What are your possible next steps?

My friend is worried that his skill set is out of date. Ruby, javascript, agile… Is he too old to be hired by someone else.

I think some of these questions reflect the biases of Intel. Intel discriminates based on age 6 but I know that many other companies, especially smaller ones value experience. They expect employees to already know the value of using revision control, nightly builds, regressions, documentation. How to keep yourself out of trouble.

On things like Ruby, how many Ruby jobs are there really out there? Javascript is much more common, but unless you’re looking for a web job, it doesn’t matter. 7

The big question is what job do you want to have and what are the qualifications for it? Where are your curiosities leading you? A job should be more than just a job. It may be available within your current organisation, it may be a career change, or it may not be a job at all.


  1. I continue to chair the SystemRDL committee in my own time

  2. Electronic Design Automation. CAD for semiconductor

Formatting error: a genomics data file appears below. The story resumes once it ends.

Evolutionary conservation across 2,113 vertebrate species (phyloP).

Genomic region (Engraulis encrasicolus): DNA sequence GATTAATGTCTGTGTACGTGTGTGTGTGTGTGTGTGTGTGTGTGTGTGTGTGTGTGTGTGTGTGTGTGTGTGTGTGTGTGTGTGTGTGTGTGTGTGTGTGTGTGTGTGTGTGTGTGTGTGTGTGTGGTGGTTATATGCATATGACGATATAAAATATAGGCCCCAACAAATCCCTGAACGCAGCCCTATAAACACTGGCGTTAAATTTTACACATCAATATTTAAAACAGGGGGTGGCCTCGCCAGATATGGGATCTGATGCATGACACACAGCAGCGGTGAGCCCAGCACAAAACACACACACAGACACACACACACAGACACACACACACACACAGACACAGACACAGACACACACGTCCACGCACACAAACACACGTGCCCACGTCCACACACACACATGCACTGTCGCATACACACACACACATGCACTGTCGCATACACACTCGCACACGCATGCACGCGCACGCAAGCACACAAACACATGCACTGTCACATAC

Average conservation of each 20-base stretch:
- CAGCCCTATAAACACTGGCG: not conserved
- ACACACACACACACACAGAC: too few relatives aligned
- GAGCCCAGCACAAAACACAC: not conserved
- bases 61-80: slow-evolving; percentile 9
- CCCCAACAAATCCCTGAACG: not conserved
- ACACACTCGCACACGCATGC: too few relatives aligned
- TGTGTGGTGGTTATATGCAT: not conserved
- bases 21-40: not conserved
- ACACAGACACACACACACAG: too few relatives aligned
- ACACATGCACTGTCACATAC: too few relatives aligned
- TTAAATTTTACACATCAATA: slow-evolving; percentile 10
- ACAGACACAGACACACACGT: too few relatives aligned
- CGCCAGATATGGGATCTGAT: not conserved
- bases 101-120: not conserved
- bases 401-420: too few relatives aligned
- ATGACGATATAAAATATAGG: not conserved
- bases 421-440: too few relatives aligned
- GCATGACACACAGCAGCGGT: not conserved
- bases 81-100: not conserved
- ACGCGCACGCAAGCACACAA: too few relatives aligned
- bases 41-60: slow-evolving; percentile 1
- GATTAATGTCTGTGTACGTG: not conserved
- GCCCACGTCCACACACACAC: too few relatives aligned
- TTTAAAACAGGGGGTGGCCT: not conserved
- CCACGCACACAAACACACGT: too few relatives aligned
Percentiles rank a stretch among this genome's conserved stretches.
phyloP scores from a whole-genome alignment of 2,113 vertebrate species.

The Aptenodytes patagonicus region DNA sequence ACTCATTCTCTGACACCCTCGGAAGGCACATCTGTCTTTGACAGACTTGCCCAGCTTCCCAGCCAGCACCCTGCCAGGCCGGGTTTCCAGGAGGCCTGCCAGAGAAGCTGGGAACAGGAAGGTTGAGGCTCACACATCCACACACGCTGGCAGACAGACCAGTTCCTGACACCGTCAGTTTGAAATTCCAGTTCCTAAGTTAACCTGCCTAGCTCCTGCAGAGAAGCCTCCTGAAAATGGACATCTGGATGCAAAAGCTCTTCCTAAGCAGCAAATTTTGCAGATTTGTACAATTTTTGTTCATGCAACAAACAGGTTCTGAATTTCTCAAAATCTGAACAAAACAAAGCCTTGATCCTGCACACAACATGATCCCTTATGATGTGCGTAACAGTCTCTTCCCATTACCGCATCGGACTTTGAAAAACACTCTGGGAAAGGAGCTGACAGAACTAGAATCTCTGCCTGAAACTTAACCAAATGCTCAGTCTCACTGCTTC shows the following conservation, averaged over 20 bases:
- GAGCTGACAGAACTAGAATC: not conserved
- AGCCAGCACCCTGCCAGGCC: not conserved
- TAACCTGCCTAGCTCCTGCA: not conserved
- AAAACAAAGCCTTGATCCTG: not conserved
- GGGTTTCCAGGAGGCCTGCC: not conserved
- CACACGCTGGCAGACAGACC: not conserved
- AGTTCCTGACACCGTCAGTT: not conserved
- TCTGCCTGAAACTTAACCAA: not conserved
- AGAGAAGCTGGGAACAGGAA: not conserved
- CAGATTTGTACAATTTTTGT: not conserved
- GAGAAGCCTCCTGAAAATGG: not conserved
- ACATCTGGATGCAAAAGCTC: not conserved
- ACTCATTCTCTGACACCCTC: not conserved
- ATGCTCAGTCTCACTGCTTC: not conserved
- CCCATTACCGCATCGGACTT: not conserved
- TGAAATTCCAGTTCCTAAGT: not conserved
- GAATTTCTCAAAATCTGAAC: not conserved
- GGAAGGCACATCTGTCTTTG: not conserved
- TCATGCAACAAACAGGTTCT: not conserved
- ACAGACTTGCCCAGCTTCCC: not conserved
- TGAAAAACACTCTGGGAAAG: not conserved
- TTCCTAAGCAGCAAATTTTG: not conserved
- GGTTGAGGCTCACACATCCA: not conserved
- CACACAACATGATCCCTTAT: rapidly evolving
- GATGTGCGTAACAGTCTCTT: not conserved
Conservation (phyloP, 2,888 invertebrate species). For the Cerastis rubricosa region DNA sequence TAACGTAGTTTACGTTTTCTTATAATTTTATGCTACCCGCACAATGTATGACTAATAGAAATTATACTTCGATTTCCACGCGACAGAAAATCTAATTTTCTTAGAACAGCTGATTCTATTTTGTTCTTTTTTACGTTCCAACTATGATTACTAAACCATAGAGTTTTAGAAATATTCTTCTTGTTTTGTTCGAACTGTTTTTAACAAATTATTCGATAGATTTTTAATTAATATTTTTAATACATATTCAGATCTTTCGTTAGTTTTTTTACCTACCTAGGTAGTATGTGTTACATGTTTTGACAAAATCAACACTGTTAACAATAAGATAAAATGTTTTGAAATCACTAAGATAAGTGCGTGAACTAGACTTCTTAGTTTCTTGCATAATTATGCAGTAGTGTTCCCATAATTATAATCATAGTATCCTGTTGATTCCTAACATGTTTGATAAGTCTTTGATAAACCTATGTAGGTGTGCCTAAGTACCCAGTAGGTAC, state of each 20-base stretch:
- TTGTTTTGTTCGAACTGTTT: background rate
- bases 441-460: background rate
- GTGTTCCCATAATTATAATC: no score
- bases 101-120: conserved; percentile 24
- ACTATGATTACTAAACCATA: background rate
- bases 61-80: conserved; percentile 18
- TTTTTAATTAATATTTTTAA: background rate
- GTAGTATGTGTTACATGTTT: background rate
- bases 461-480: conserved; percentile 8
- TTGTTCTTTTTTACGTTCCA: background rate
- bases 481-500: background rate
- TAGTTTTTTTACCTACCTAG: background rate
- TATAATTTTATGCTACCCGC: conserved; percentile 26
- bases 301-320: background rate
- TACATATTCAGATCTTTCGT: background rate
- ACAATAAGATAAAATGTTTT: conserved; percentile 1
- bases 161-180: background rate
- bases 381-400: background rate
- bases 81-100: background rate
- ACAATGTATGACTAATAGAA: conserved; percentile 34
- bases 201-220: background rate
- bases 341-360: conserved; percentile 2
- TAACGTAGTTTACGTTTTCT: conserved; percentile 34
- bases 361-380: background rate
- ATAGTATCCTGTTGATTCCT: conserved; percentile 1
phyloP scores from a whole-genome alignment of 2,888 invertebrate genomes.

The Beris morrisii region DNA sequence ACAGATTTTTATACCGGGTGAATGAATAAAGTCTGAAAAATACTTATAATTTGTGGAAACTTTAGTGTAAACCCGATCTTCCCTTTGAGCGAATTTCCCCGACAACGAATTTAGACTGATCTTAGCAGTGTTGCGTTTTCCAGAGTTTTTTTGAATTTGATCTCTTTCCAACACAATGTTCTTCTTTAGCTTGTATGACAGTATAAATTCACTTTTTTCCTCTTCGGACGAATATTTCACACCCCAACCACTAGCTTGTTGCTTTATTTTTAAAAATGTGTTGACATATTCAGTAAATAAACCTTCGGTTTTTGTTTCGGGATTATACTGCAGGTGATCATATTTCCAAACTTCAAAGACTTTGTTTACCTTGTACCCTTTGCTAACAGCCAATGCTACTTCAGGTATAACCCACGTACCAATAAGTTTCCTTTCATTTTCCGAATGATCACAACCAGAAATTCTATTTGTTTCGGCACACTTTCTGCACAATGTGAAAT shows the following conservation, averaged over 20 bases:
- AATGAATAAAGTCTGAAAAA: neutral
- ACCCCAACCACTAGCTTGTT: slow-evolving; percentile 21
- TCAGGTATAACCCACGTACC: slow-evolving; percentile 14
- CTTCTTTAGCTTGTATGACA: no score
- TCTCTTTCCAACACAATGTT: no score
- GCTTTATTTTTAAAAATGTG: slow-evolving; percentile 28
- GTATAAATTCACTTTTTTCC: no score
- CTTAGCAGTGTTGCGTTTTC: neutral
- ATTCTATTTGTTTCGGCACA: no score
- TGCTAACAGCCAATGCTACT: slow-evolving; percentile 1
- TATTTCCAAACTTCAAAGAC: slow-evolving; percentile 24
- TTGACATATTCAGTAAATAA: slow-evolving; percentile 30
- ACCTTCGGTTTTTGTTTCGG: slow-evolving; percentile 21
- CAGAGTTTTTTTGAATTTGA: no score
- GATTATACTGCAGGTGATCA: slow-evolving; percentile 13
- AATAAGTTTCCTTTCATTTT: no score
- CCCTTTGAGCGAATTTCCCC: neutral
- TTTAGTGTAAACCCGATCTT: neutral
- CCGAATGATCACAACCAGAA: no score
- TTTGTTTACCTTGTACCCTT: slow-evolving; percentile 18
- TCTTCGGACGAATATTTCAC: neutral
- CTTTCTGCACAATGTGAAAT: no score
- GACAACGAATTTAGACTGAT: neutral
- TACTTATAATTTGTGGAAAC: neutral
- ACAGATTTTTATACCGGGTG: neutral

3. for example, I worked with the Haswell team from beginning to end yet I probably know less about it than tomshardware or anandtech. Same holds for Haswell based server and Skylake.

  4. I still feel weird when I tell people I’m not working. Am I retired? I don’t look old enough for that. Am I a poor unemployed soul?

  5. I’m strongly considering becoming a 9th grade math teacher at the local high school

  6. hiring managers must get special approval to hire anyone who is not a recent (18months) college graduate. I have a hard time seeing this as anything other than discrimination. Ironically, it’s also a great time to be an under-represented minority

  7. Javascript is a fun language once you get used to it. In particular, the way that objects are replaced with closures. I wonder how many recent grads really understand how to use that stuff.